With the “Find Something & Bring it Back” assignment, students in literature survey courses familiarize themselves with online databases of primary sources (and relevant finding aids) related to the literary work we read that week. This is an assignment I use in introductory courses for American Literature, British Literature and World Literature to help students sense how the creation and publication of texts shapes their meaning.
It’s a marriage of the scavenger hunt with show and tell, where students can exercise skills in discovery learning by finding new threads of inquiry through exploring primary source databases—and then presenting concise summaries of interesting information and research points. They take on the role of researcher and frame their findings for a readership outside of just the classroom by posting their “finds” to a course blog on WordPress.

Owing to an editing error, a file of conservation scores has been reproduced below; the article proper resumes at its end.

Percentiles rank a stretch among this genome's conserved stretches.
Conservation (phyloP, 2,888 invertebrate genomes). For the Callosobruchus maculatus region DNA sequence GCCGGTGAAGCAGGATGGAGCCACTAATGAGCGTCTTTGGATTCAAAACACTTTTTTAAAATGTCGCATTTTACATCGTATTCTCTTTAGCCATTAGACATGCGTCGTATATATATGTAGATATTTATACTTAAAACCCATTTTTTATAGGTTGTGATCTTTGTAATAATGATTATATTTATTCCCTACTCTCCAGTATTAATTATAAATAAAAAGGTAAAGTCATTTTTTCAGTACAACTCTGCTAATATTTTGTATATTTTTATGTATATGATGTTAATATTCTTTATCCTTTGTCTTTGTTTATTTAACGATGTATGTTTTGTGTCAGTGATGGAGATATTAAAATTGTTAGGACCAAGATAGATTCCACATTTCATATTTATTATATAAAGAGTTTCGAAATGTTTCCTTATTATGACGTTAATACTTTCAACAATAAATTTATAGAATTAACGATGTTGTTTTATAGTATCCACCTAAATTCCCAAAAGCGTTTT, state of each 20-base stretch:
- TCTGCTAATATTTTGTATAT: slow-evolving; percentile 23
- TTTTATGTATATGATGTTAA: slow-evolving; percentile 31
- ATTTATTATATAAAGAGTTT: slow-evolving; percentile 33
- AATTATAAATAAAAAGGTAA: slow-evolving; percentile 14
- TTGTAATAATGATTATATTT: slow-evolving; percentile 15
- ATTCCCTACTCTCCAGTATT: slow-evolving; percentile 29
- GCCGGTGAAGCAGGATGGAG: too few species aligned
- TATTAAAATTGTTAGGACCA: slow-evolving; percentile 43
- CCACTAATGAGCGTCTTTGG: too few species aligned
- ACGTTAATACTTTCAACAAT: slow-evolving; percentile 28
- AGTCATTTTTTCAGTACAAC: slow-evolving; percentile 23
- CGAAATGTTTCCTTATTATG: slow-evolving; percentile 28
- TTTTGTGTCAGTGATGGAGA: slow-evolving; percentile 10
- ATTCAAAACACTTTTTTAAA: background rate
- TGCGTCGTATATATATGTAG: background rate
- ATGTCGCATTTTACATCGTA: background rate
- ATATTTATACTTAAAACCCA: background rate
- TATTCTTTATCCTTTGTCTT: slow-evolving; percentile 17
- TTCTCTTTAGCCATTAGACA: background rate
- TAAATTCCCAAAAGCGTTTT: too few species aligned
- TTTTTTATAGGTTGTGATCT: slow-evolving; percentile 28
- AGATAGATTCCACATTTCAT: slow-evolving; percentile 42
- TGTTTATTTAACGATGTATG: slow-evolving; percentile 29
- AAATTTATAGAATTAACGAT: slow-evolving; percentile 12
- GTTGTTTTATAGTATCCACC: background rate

In their self-guided exploration of these online resources, students develop new ways to understand the texts we read—the objects and information they find give them a broader understanding of the time period of the texts, the materiality of book production and dissemination, or even the author themselves.
The careful selection of which resources to use is the most important part of crafting the assignment. I give students a choice of at least two relevant repositories to look through—some may be collections of author’s papers, such as the Frederick Douglass Papers at the Library of Congress, or they may be objects for understanding book history generally, such as the collection of cuneiform tablets at The Metropolitan Museum of Art.
Raven Johnston, Collin College
The assignment can be viewed below or downloaded here.Johnston_Find-Something-Bring-Back_assignment